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NEWS
April 4, 1993 | From Associated Press
A man was convicted Friday of drug tampering in the 1991 deaths of two people and the near-fatal poisoning of his wife. A juror called the defendant "a remorseless liar." Joseph E. Meling was found guilty of putting cyanide-filled capsules into packages of Sudafed 12-hour decongestant in an attempt to kill his wife for $700,000 in life insurance, and of putting the capsules in five other packages to make it appear she was the victim of a random killer.
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SPORTS
February 11, 1998 | HELENE ELLIOTT
Unlike their NBA counterparts, NHL players are staying in the Olympic Village here. The rooms are small and the beds are short, but defenseman Scott Stevens of the New Jersey Devils says players can make do. "We're going to be so tired, we could probably sleep on the floor and sleep well," he said. Defenseman Chris Pronger of the St. Louis Blues joked that he knew he was an Olympian "when I got into my room and saw I have no TV and I can't order room service."
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SPORTS
February 7, 1998 | ELLIOTT TEAFORD
Guy Hebert, goaltender for Team USA and the Mighty Ducks, and Anaheim Coach Pierre Page on Friday voiced differing opinions about the ongoing controversy over the alleged abuse of Sudafed by NHL players. Hebert disagreed with a recent Sports Illustrated article that claimed as many as 20% of NHL players use it to get a boost before games. But Page agreed wholeheartedly with the story. The drug is banned by the IOC and there has been concern that NHL players will test positive for it in Nagano.
SPORTS
February 7, 1998 | ELLIOTT TEAFORD
Guy Hebert, goaltender for Team USA and the Mighty Ducks, and Anaheim Coach Pierre Page on Friday voiced differing opinions about the ongoing controversy over the alleged abuse of Sudafed by NHL players. Hebert disagreed with a recent Sports Illustrated article that claimed as many as 20% of NHL players use it to get a boost before games. But Page agreed wholeheartedly with the story. The drug is banned by the IOC and there has been concern that NHL players will test positive for it in Nagano.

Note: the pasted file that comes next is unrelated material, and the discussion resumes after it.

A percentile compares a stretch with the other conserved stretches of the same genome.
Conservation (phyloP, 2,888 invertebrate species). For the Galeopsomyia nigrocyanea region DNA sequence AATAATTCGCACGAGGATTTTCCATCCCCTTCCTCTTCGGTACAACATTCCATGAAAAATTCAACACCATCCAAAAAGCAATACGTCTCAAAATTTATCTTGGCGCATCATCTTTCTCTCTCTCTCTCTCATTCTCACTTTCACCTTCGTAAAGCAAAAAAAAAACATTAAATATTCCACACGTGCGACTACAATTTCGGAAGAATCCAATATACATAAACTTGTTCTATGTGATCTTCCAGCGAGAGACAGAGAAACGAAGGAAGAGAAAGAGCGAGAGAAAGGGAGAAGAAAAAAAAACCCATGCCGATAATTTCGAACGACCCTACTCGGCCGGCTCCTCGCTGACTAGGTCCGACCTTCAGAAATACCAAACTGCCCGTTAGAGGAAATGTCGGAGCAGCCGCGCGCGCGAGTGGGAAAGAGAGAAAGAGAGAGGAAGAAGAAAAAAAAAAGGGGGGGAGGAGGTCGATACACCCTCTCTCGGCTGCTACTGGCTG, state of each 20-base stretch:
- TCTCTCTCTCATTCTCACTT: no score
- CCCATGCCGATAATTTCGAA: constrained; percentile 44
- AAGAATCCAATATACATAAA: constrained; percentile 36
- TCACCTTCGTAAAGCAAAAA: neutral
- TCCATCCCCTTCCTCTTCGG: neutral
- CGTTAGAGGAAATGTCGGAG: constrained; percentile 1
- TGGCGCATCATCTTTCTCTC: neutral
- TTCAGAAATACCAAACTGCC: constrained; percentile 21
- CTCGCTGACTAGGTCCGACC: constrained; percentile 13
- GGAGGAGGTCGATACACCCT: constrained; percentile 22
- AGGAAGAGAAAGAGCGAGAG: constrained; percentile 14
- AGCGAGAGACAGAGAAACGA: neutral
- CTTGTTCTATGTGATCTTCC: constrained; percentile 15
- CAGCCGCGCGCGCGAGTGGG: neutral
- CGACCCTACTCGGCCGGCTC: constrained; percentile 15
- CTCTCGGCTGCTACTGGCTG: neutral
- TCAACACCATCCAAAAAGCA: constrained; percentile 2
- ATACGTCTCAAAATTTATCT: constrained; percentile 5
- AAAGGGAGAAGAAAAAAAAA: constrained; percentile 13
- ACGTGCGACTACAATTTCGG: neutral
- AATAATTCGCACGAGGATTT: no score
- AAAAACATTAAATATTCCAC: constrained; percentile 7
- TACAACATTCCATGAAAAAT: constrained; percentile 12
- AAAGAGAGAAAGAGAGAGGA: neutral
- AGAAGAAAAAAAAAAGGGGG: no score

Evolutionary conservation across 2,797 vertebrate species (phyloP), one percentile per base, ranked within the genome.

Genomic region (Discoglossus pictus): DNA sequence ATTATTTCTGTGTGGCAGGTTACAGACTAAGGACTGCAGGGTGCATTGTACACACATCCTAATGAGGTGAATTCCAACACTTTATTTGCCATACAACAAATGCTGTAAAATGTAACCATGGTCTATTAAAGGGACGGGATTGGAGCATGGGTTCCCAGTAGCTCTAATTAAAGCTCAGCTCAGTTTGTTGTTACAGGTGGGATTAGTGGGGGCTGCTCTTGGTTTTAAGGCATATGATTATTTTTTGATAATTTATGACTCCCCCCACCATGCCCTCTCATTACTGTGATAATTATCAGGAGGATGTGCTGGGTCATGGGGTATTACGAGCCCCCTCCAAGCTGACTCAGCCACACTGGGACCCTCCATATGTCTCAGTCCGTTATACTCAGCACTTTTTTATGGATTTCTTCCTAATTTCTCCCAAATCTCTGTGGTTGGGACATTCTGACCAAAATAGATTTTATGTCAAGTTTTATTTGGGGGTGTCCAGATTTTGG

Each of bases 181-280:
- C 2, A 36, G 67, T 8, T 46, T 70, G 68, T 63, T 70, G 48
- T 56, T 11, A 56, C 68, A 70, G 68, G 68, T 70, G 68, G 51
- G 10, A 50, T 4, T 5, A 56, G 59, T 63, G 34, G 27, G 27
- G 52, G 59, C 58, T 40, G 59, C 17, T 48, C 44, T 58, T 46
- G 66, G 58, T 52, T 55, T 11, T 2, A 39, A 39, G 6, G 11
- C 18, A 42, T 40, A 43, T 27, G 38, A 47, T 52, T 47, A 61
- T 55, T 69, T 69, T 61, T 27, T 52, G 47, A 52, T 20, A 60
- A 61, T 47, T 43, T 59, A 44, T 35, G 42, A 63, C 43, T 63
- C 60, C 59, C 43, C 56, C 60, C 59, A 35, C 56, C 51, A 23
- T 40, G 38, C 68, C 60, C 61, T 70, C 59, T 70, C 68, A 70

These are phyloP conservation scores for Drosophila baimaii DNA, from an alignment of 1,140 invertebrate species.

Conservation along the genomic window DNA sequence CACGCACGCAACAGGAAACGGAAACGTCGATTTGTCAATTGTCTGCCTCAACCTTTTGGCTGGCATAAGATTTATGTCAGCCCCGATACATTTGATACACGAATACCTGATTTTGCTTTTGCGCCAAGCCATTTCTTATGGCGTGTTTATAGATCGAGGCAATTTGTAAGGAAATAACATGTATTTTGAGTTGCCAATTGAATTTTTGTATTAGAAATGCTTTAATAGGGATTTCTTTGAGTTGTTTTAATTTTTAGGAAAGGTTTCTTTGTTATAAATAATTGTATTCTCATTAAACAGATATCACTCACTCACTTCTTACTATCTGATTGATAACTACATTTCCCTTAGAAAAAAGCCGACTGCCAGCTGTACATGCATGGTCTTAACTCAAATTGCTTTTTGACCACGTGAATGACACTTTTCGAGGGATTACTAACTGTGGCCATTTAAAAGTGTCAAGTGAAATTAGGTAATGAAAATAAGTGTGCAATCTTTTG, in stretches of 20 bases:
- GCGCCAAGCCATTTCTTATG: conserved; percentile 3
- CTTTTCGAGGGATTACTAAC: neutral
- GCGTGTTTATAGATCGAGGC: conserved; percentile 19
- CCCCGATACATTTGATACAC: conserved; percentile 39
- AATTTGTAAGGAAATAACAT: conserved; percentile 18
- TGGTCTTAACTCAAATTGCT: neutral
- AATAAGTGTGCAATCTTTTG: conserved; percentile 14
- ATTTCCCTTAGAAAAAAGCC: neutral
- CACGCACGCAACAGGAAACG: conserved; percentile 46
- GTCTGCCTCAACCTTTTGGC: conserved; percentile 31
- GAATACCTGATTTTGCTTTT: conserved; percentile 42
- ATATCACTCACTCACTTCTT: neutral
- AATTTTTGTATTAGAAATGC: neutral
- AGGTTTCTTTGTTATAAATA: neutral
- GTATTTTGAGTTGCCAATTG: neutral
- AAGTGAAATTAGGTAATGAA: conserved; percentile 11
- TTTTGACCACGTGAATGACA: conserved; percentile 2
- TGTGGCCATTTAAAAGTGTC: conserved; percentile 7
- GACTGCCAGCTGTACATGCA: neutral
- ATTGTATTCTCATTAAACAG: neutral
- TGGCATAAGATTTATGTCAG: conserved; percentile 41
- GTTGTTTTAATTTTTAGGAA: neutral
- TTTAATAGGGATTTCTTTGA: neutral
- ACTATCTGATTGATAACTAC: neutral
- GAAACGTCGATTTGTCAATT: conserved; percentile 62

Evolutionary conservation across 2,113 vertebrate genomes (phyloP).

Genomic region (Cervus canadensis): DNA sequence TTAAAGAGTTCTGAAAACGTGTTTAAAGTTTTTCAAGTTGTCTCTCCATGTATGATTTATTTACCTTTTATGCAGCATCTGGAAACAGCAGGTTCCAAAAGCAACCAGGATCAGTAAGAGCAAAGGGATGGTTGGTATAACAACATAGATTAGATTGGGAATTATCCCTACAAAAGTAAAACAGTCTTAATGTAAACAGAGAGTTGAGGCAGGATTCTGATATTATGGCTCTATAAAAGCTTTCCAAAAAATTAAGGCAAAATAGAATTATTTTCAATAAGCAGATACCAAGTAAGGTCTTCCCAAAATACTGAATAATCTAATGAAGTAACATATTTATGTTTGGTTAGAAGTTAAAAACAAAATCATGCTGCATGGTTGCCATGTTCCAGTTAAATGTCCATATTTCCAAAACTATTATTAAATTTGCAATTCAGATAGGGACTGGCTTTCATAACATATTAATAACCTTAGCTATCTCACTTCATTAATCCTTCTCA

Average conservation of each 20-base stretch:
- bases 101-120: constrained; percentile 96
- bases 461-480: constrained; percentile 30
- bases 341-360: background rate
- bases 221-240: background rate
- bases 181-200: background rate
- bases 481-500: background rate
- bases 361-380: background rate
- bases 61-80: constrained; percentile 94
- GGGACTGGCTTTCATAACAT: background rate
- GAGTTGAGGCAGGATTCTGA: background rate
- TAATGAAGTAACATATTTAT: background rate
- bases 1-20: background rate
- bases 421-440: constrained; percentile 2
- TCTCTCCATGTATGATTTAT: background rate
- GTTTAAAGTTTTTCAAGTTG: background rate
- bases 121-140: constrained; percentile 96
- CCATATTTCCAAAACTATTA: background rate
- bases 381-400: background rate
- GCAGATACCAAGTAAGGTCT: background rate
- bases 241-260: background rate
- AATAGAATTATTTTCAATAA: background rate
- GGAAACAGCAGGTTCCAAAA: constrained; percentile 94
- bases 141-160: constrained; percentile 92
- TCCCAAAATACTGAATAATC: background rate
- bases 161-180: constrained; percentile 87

NEWS
April 28, 1991 | United Press International
Burroughs Wellcome Co. announced Friday it is returning Sudafed 12-hour cold medication to the market in tablet form after cyanide-laced capsules killed two people in Washington state. Burroughs Wellcome recalled Sudafed 12-hour capsules in March after the reports of three poisonings--two of them fatal--from Sudafed capsules that had been tampered with. To date, there have been no arrests.
SPORTS
February 5, 1998 | From Staff and Wire Reports
Despite widespread warnings, the chief Olympic drug tester said Wednesday he expects some hockey players to be banned from the Winter Games for using Sudafed, an over-the-counter cold medication. "Sudafed is not an accepted substance," said Dr. Makoto Ueki, director of the International Olympic Committee drug testing laboratory in Nagano, Japan. "It is prohibited, even for colds. It cannot be used." Ueki said he expects the medication to show up in testing of some NHL players in the Olympics.
SPORTS
February 7, 1998 | HELENE ELLIOTT, From Staff and Wire Reports
Rene Fasel, president of the International Ice Hockey Federation, said he does not anticipate any drug-related problems involving hockey players, despite recent reports that many NHL players use Sudafed, a cold remedy that contains an ingredient on the International Olympic Committee's list of banned substances. Fasel also said he had spoken with Dr.
BUSINESS
March 8, 1991 | BRUCE HOROVITZ and DONNA K. H. WALTERS, TIMES STAFF WRITERS
Each day this week, at 8 a.m. and at 5 p.m., a group of 12 Burroughs Wellcome senior executives have met with one overriding mission: to save Sudafed's good name. It won't be easy. In recent weeks, two people in Washington state have died and another was seriously injured after taking tainted Sudafed capsules containing cyanide. On March 3, the company ordered a nationwide recall of the decongestant. The U.S. Food & Drug Administration soon followed with its own recall order.
NEWS
March 7, 1991 | LOUIS SAHAGUN, TIMES STAFF WRITER
Kathleen Daneker had been married only one day when she went to get some over-the-counter medicine in her bathroom. When she did not return, her husband called her, then rapped on the closed door. He tried to open the door but it would not budge. He forced it open only to find her unconscious body slumped on the floor, authorities said.
SPORTS
February 11, 1998 | HELENE ELLIOTT
Unlike their NBA counterparts, NHL players are staying in the Olympic Village here. The rooms are small and the beds are short, but defenseman Scott Stevens of the New Jersey Devils says players can make do. "We're going to be so tired, we could probably sleep on the floor and sleep well," he said. Defenseman Chris Pronger of the St. Louis Blues joked that he knew he was an Olympian "when I got into my room and saw I have no TV and I can't order room service."